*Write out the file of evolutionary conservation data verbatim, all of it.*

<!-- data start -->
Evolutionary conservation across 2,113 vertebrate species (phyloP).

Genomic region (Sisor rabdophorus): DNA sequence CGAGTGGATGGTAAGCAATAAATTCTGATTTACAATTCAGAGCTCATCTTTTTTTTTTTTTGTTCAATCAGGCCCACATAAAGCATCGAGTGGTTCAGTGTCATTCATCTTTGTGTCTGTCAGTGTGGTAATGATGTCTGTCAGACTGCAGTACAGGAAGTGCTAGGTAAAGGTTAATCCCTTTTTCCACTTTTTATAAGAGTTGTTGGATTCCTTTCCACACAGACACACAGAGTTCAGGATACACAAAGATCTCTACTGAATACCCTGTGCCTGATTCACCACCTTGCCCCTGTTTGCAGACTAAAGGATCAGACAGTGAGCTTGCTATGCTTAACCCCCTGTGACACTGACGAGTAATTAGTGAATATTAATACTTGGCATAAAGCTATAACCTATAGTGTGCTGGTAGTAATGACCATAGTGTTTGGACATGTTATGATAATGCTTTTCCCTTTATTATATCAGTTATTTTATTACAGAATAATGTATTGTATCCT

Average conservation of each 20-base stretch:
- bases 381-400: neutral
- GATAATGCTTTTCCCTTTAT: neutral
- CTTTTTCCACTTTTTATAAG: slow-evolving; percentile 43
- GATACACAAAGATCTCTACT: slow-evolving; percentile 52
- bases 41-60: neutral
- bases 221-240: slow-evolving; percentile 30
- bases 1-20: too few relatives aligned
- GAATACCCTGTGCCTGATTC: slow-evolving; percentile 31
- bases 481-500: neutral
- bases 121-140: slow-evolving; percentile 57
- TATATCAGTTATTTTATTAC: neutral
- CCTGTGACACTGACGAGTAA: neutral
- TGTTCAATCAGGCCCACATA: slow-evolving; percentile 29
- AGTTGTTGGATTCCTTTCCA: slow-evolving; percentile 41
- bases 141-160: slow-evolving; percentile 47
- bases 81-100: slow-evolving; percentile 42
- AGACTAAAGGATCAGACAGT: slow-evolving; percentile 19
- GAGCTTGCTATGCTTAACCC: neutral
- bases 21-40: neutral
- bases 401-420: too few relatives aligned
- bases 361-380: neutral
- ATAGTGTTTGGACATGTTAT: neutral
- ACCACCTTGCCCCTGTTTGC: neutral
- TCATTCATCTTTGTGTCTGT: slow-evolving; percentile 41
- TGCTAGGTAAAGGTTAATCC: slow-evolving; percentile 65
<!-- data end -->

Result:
Evolutionary conservation across 2,113 vertebrate species (phyloP).

Genomic region (Sisor rabdophorus): DNA sequence CGAGTGGATGGTAAGCAATAAATTCTGATTTACAATTCAGAGCTCATCTTTTTTTTTTTTTGTTCAATCAGGCCCACATAAAGCATCGAGTGGTTCAGTGTCATTCATCTTTGTGTCTGTCAGTGTGGTAATGATGTCTGTCAGACTGCAGTACAGGAAGTGCTAGGTAAAGGTTAATCCCTTTTTCCACTTTTTATAAGAGTTGTTGGATTCCTTTCCACACAGACACACAGAGTTCAGGATACACAAAGATCTCTACTGAATACCCTGTGCCTGATTCACCACCTTGCCCCTGTTTGCAGACTAAAGGATCAGACAGTGAGCTTGCTATGCTTAACCCCCTGTGACACTGACGAGTAATTAGTGAATATTAATACTTGGCATAAAGCTATAACCTATAGTGTGCTGGTAGTAATGACCATAGTGTTTGGACATGTTATGATAATGCTTTTCCCTTTATTATATCAGTTATTTTATTACAGAATAATGTATTGTATCCT

Average conservation of each 20-base stretch:
- bases 381-400: neutral
- GATAATGCTTTTCCCTTTAT: neutral
- CTTTTTCCACTTTTTATAAG: slow-evolving; percentile 43
- GATACACAAAGATCTCTACT: slow-evolving; percentile 52
- bases 41-60: neutral
- bases 221-240: slow-evolving; percentile 30
- bases 1-20: too few relatives aligned
- GAATACCCTGTGCCTGATTC: slow-evolving; percentile 31
- bases 481-500: neutral
- bases 121-140: slow-evolving; percentile 57
- TATATCAGTTATTTTATTAC: neutral
- CCTGTGACACTGACGAGTAA: neutral
- TGTTCAATCAGGCCCACATA: slow-evolving; percentile 29
- AGTTGTTGGATTCCTTTCCA: slow-evolving; percentile 41
- bases 141-160: slow-evolving; percentile 47
- bases 81-100: slow-evolving; percentile 42
- AGACTAAAGGATCAGACAGT: slow-evolving; percentile 19
- GAGCTTGCTATGCTTAACCC: neutral
- bases 21-40: neutral
- bases 401-420: too few relatives aligned
- bases 361-380: neutral
- ATAGTGTTTGGACATGTTAT: neutral
- ACCACCTTGCCCCTGTTTGC: neutral
- TCATTCATCTTTGTGTCTGT: slow-evolving; percentile 41
- TGCTAGGTAAAGGTTAATCC: slow-evolving; percentile 65